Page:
Underneath is the PHP framework called “Zend Framework” which is extensible and comprehensible and logically defensible (if you know this stuff) but not for the faint of heart.

But here’s the thing to think about: Are you ready to merchandise your products?

There are a ton of useless e-commerce sites out there that don’t provide useful information, have blurry pictures (more on this later) and don’t really support the buyer’s decision. The reason is that it takes time and effort and expertise to make what is essentially a mini-site all about each product line, manufacturer and category. Companies that open brick-and-mortar store fronts spend hundreds of thousands on signage, window displays, staff training, and store fixtures… then set a budget on their e-commerce site of a few thousand bucks, and virtually no staff-time… If it’s worth doing a window display for your products so passers-by walk in the front door, why is it not appropriate to present products on the web with the same care?

For a small company, there’s another side to the story: The minimal e-commerce site you know you can afford may not pay off, so you don’t invest much. This is understandable, but if you don’t put enough effort in, it’s almost guaranteed not to work. You might try a small number of products where there’s not much e-commerce competition, and put more energy into presenting each product. But do put in the energy to make each product look the best you can and the content about the product as useful as you can, rather than shovel bad images and product id codes without descriptive text onto a cheap or free cart and then call it done. It ain’t likely to work.

For this site, we’re not doing it all at once… we’ll go live with the most important products. We’ll have product descriptions in. We’ll have the best images we can find (legally). But it won’t go live in a perfect state… it will evolve into a (near) perfect state over time. This is the same as a WordPress site… it’s designed to grow and improve over time… and that’s actually a good thing. You want your site in a state of change with new discoveries appearing each week. You want people to shop. To browse, explore, learn, try things on (virtually)… yes: Shop. It’s the national pastime. Play it!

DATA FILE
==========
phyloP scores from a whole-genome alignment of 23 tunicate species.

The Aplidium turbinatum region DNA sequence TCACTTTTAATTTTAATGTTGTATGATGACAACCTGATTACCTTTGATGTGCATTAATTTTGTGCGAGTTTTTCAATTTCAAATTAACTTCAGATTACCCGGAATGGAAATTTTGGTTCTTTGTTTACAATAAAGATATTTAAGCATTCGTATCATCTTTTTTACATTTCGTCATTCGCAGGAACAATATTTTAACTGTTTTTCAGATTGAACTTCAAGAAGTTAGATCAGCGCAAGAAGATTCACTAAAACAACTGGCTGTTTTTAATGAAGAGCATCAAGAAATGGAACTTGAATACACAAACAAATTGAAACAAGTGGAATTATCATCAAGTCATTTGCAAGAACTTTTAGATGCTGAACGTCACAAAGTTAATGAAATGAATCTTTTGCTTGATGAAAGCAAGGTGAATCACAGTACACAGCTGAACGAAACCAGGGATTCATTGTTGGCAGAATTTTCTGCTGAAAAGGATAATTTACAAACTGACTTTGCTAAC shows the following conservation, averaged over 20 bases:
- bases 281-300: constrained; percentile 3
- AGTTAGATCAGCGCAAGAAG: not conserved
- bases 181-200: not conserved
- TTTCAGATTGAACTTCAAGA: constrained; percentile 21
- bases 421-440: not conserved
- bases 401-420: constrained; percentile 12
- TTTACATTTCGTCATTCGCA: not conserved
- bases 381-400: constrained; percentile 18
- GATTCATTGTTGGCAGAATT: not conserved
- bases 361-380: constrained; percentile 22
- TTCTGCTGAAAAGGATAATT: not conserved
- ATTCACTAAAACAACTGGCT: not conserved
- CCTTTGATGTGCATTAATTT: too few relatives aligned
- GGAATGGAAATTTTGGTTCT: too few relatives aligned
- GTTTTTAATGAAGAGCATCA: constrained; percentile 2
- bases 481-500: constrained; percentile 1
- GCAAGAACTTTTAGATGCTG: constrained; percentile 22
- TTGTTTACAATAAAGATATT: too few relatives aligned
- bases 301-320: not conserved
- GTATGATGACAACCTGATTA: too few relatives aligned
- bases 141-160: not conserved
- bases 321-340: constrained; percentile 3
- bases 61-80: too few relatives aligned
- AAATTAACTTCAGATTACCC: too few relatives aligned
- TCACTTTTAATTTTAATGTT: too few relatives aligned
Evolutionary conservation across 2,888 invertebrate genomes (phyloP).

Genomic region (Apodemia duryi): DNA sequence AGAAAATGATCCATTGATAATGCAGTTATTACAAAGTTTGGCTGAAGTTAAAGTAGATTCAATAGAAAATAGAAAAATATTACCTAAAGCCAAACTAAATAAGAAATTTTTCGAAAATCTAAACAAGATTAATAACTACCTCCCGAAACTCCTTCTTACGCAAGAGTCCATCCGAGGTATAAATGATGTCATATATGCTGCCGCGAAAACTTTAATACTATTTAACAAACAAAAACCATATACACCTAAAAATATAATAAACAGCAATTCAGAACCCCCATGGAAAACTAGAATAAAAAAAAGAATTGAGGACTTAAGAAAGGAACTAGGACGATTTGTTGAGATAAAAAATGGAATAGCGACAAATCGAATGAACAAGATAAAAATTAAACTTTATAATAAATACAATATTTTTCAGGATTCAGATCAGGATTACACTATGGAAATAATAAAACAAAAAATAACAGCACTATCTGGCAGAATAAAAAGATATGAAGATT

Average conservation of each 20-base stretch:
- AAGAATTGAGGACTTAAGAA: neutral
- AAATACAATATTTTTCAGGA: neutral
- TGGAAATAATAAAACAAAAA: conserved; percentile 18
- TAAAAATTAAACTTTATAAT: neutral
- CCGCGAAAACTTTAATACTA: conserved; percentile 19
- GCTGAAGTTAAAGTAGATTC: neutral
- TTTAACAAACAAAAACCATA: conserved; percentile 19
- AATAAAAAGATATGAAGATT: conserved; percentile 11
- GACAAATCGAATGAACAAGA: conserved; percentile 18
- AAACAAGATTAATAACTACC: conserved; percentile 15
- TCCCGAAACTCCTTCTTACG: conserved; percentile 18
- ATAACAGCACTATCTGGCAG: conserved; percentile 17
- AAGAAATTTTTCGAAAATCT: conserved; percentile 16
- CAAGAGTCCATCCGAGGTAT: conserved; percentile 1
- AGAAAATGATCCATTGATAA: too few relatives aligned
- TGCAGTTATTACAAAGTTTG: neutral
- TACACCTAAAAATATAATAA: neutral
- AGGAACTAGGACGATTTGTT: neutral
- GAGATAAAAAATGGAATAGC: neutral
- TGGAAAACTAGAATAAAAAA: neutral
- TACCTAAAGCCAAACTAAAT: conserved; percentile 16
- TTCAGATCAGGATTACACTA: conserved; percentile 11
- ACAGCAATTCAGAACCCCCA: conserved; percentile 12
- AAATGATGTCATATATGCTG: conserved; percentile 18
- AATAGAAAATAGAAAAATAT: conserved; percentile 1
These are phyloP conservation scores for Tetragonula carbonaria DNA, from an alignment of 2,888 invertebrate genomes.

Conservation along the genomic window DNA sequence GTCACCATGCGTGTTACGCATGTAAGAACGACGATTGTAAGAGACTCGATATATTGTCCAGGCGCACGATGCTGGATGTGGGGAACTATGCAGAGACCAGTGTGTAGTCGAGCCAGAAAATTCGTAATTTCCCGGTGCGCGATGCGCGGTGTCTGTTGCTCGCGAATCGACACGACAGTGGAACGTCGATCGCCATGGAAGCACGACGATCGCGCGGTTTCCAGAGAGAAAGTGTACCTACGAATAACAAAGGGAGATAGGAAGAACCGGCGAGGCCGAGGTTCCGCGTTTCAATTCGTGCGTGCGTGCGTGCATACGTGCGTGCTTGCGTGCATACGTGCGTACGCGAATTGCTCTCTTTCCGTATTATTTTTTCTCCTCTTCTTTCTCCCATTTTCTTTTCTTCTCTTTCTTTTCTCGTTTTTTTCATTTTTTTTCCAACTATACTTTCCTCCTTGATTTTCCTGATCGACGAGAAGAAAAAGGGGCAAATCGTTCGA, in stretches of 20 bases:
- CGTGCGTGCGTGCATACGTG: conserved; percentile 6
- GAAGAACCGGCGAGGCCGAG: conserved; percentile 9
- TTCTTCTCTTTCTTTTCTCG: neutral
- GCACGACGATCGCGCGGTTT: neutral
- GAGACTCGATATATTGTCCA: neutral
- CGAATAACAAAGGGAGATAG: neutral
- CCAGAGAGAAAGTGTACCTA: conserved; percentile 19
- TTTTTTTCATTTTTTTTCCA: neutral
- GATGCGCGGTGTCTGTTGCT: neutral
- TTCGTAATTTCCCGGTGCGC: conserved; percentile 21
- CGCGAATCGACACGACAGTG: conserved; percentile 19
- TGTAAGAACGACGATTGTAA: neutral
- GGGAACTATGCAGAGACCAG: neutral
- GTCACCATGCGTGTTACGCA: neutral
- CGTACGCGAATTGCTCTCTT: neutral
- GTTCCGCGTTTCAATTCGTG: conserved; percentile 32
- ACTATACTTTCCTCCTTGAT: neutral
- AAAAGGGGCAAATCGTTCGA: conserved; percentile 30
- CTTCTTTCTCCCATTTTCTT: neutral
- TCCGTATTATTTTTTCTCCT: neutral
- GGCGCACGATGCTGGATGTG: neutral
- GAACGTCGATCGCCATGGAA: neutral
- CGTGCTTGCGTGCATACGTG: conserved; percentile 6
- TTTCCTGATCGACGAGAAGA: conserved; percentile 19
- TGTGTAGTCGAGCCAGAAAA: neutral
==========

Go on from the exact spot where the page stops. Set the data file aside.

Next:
A note about images: Most people now have broadband. Manufacturers that still don’t supply adequate images on their websites for fear of download speed issues (or some other excuse) need to wake up and smell the coffee. Their online, catalog and brick-and-mortar retailers need good photography and those that don’t provide that service are blowing it, big time. Every product should be shot from every angle and web retailers should be given access to the these in sizes sufficient for a print catalog! The bandwidth is there. The browsers aren’t going to squawk. The cost is truly worthwhile. Good images are made with good Photoshop skills. Don’t shoot your products with your cell phone in a dingy yellow light, crop it to 128 pixels square and then JPEG it to death to make it even tinier. Seriously: Half the e-commerce I see is exactly that, and every e-commerce site selling that widget got their photos (mostly exactly the same photo) from the Manufacturer’s website.

I’m always shocked (shocked, I say!) to see a medium to large company that still has a ’90s-era website… Maybe it’s just a lack of understanding about what sells, and why. Maybe it’s an unwillingness to realize that — even though people aren’t going to buy directly on your site — they will buy based on how well you promote your products on other sites, which is largely about imagery, and those images need to come from you, the manufacturer.

I just had to get that out of my system… thanks for listening.

Twitter Updates for 2011-05-06

May 6th, 2011
  • “@TheCuriousMind: Latest News: Coffee, vigorous exercise and nose-blowing can trigger a stroke… Wow! That was me yesterday :-) #